Research

Evaluating the outcomes of a faculty capacity development programme on nurse educators in sub-Saharan Africa

J M van Wyk, J E Wolvaardt, C N Nyoni

Abstract


Background. The efficient education, deployment and ongoing retention of the nursing and midwifery workforce are key strategies to ensure a well-functioning healthcare system. The African region, however, has relatively few funded programmes to develop educational research capacity in novice academics while also addressing their leadership and educational needs.

Objectives. To evaluate the outcomes of a faculty capacity development programme on nursing and midwifery educators in sub-Saharan Africa (SSA). This study explored the scope of scholarship outcomes, career trajectories and leadership outcomes.

Methods. A mixed methods study collected quantitative and qualitative data from nursing and midwifery educators (N=26) who enrolled for the sub-Saharan Africa-FAIMER Regional Institute (SAFRI) fellowship between 2009 and 2019. Data from project abstracts presented at a local conference and a subsequent electronic survey were included for review and analysis. Deductive thematic analysis was used to report the findings.

Results. Most projects (n=24) focused on undergraduate programmes at the home institutions. All the projects were presented at a local conference and 4 projects were published in peer-reviewed journals. The projects impacted on community and curriculum change, led to improvements in teaching and research and various strategies to improve learning and assessment at home institutions. The reported outcomes relating to the career trajectories of 7 fellows indicate that the programme accrued benefits to their institutions and the community, to students and their peers, and that they experienced personal benefits.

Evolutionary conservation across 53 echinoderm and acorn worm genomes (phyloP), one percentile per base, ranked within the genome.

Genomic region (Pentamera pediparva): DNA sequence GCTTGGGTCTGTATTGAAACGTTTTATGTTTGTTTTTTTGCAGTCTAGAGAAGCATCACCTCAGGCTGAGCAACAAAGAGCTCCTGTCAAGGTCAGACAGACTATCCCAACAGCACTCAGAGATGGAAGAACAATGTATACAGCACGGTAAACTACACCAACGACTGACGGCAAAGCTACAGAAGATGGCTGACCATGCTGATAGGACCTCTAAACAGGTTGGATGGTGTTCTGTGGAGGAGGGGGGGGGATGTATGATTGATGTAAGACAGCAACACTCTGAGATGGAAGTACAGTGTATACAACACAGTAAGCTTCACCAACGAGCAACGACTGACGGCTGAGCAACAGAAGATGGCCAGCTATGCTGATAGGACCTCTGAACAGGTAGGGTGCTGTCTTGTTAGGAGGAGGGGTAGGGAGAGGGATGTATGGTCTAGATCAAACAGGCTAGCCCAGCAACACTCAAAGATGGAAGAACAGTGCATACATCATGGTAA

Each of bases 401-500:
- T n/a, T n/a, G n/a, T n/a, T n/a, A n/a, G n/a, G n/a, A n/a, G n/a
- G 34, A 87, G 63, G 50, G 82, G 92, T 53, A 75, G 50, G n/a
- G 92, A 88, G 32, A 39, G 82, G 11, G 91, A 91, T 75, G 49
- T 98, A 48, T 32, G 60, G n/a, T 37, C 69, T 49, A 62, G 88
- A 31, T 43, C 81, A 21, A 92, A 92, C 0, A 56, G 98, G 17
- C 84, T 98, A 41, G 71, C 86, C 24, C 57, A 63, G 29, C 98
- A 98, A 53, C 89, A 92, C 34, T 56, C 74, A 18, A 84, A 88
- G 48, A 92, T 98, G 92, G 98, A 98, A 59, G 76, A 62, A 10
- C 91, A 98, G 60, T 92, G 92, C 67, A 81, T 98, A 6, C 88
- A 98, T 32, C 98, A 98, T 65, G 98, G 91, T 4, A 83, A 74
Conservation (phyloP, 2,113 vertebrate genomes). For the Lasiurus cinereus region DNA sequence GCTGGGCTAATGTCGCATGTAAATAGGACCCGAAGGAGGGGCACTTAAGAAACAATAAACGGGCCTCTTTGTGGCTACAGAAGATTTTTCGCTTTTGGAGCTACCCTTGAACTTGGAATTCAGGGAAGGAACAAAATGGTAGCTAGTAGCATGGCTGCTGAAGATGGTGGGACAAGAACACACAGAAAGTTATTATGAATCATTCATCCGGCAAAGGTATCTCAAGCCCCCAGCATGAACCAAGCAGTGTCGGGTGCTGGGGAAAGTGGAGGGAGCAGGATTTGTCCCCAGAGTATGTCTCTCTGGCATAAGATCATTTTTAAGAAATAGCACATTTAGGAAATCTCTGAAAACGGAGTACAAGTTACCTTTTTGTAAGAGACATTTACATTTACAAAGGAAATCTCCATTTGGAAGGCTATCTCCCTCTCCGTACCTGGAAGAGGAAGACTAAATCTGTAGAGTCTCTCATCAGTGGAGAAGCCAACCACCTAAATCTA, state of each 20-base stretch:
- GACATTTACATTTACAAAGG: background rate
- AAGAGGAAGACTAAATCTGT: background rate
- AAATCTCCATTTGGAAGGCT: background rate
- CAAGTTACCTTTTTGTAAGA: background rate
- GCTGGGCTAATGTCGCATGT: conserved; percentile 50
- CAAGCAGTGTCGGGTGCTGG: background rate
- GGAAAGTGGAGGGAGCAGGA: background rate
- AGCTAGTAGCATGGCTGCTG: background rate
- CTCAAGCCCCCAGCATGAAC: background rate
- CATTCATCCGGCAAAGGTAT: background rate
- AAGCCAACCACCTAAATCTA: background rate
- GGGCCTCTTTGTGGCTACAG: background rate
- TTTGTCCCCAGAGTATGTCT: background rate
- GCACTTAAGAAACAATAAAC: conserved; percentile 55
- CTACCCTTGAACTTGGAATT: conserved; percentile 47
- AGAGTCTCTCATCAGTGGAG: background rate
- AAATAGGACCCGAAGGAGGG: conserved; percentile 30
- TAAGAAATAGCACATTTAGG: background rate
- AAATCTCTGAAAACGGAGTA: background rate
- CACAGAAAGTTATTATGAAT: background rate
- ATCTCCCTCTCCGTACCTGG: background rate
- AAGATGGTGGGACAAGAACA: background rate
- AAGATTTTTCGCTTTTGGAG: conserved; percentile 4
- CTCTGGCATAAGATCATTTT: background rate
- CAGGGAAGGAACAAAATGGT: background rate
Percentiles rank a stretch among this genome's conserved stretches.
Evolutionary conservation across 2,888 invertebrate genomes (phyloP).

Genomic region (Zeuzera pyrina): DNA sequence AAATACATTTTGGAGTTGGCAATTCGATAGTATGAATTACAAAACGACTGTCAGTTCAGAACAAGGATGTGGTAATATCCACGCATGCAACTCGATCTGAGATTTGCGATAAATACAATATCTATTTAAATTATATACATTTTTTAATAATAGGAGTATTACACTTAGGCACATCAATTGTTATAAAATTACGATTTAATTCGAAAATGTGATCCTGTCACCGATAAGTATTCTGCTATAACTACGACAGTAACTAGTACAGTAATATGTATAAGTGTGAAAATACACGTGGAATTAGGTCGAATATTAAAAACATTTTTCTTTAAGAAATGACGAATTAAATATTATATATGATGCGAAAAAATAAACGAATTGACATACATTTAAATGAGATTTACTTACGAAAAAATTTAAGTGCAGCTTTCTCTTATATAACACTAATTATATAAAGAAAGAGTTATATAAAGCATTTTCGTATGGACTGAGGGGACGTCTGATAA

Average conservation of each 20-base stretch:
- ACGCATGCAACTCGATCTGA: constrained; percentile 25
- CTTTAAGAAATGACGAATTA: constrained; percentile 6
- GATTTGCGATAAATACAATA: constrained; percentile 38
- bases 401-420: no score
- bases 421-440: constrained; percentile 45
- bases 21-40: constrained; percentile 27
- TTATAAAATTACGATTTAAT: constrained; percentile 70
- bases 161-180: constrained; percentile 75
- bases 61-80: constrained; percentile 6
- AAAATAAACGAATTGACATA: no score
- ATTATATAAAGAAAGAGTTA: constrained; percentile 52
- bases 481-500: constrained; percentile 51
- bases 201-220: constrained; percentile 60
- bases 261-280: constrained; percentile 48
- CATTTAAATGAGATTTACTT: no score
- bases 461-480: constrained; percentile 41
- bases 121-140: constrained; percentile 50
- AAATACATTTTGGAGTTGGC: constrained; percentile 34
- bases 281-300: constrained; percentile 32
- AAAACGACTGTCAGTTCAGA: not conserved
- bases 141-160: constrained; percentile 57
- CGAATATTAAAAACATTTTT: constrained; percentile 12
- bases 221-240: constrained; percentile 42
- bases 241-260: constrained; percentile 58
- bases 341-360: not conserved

Conclusion. The SAFRI fellowship vision is evident in the projects and subsequent actions of its nursing and midwifery fellows. Nurse educators’ engagement with pedagogical evidence and design strategies has culminated in knowledge to solve some of the education-related challenges in their nursing education institutions.


Authors' affiliations

J M van Wyk, School of Clinical Medicine, College of Health Sciences, University of KwaZulu-Natal, Durban, South Africa

J E Wolvaardt, School of Health Systems and Public Health, Faculty of Health Sciences, University of Pretoria, South Africa

C N Nyoni, School of Nursing, Faculty of Health Sciences, University of the Free State, Bloemfontein, South Africa

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Cite this article

African Journal of Health Professions Education 2020;12(4):201-205. DOI:10.7196/AJHPE.2020.v12i4.1389

Article History

Date submitted: 2020-12-01
Date published: 2020-12-01

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